But I think we also should weigh in, and particularly those of us that serve on Intelligence, who understand what a grievous breach this is, particularly if it is intentional.  You know, sometimes, unintentionally, people say something.  But I have become convinced for a long time that somebody gave this information to Mr. Novak.  And they gave that information with malevolence at heart.  And that was to burn Ambassador Wilson and his wife. 

MATTHEWS:  OK.  Thank you very much, Senator Dianne Feinstein, a member of the Intelligence Committee and also the Judiciary Committee, which is taking up this court nomination.  Thanks for joining us.

FEINSTEIN:  Thanks, Chris. 


MATTHEWS:  When we return, a big rift in big labor, as the Teamsters and the Service Employees International Union decide to split from the AFL-CIO.  We'll talk to the president of the SEIU. 

And, later in the program, is the Arab world doing enough to take on Islamic terrorists?  We'll have an exclusive interview with the head of the Arab League.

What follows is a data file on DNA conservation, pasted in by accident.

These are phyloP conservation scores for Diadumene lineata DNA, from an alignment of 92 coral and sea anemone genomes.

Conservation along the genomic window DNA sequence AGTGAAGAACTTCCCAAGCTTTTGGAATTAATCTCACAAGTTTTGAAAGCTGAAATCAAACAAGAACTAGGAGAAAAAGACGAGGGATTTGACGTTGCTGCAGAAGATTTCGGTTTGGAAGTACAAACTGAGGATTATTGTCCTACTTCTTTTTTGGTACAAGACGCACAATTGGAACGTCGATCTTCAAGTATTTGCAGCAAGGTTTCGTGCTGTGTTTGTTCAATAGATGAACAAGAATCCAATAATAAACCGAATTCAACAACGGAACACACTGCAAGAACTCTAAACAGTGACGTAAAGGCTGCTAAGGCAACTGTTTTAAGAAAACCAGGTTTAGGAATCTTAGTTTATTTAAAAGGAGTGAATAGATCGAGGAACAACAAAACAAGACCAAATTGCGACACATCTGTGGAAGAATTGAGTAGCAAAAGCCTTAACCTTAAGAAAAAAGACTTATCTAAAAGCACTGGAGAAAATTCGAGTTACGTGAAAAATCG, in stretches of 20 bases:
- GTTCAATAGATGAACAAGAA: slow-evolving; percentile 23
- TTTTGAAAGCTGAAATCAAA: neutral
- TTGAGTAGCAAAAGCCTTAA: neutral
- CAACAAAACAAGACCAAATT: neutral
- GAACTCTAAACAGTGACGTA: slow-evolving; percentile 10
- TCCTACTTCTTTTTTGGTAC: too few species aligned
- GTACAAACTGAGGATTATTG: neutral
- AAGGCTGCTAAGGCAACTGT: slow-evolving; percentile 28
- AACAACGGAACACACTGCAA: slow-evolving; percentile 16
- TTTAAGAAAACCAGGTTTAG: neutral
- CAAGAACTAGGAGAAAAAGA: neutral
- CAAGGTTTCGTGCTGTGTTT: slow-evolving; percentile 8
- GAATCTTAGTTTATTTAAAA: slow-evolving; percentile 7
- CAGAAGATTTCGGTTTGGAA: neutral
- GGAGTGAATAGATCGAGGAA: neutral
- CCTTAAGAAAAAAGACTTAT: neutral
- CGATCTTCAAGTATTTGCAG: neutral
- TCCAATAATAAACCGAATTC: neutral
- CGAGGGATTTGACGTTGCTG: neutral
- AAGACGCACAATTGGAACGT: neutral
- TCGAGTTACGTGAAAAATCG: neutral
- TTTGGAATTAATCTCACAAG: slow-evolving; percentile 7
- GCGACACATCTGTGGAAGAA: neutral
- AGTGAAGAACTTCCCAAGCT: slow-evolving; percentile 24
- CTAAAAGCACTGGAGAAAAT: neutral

You're watching HARDBALL on MSNBC. 


MATTHEWS:  Coming up, two of the country's most powerful unions say they're pulling out of the AFL-CIO.  Will that move weaken the labor movement?

HARDBALL returns after this.


MATTHEWS:  More trouble on the horizon for the Democrats.  The nation's largest unions are holding a convention that is turning into a leadership civil war.  And this comes as the Democratic Party was hoping to get a lift from unions going into next year's congressional elections. 

HARDBALL congressional correspondent David Shuster reports.


DAVID SHUSTER, NBC CORRESPONDENT (voice-over):  Today in Chicago and furious at the leadership of the AFL-CIO umbrella organization, unions representing more than three million workers announced they were breaking away. 


Today, SEIU is respectfully making its own choice to go in a different direction that we believe actually will work to change American workers.